so we have two birds, right? two male finches, a society and a zebra, named thrush and perry respectively. perry makes this great sounds like a fax machine, and thrush sort of sounds like a cricket. we got two male birds because d’s parents had a male and female pair of zebras and now they have six – which, though kind of cool to see the process of, is not something we wanted to deal with. so we got two males.
hands up if you know where this is headed.
we came home from a day and a half in the mountains and d was rushing around to feed the cat and the birds since it had been a little bit longer than they usually go. i was laying on the couch with avi, predicting (correctly) that he would be ready for lunch any second. all of a sudden, i hear a very loud, “what the eff is that?!” and d calls me over to the cage. sure enough, there is one, maybe two broken eggs broken in the bottom of the cage (hard to tell because of the breakage).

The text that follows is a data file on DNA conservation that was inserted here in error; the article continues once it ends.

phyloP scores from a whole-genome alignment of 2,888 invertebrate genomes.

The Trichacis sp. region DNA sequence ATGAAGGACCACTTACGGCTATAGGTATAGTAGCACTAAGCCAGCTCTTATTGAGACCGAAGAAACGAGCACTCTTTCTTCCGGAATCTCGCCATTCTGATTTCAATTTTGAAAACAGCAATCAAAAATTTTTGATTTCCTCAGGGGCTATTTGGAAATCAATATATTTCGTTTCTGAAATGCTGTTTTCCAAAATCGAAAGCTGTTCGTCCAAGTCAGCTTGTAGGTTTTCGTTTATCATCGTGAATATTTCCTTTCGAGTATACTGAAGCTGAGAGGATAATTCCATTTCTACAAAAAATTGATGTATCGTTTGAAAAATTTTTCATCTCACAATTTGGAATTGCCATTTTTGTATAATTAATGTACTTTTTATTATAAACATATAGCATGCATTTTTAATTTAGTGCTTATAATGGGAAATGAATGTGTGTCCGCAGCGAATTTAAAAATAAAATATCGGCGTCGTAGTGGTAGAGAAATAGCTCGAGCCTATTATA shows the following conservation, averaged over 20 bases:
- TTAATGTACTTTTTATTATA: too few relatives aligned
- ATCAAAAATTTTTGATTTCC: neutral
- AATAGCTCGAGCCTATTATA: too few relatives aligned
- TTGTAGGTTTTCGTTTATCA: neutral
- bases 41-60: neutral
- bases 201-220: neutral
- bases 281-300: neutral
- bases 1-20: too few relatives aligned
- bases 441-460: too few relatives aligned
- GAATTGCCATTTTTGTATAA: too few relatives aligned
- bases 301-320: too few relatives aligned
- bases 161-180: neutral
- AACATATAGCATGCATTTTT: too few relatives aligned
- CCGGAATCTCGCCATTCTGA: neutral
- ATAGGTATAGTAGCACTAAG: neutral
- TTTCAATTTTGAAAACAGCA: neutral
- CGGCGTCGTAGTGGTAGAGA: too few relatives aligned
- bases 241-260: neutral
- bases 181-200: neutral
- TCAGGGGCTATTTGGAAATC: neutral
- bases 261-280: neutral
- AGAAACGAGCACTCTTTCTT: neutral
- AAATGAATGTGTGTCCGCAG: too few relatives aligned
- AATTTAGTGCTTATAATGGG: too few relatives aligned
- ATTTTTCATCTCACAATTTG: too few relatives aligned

now, due to the fact that i’m pretty damn sure finches aren’t dimorphous like the frogs in jurassic park, it would seem that the only obvious explanation is that thrush is a female. we know without a doubt that perry is male because of the tell-tale fax machine sound, but apparently it’s rather difficult to determine a society’s sex by looks alone. and even the fact that the eggs are most likely sterile is still a pain in the ass (probably literally), because it’s messy and annoying to clean up.
we don’t want to get rid of him – her – because we like her and perry seems to as well, but the whole realization was just so surreal, especially since it was discovered after coming home from a day and a half away.
we’re having a terrible time with the pronoun change, and so much for calling them “the boys” any more.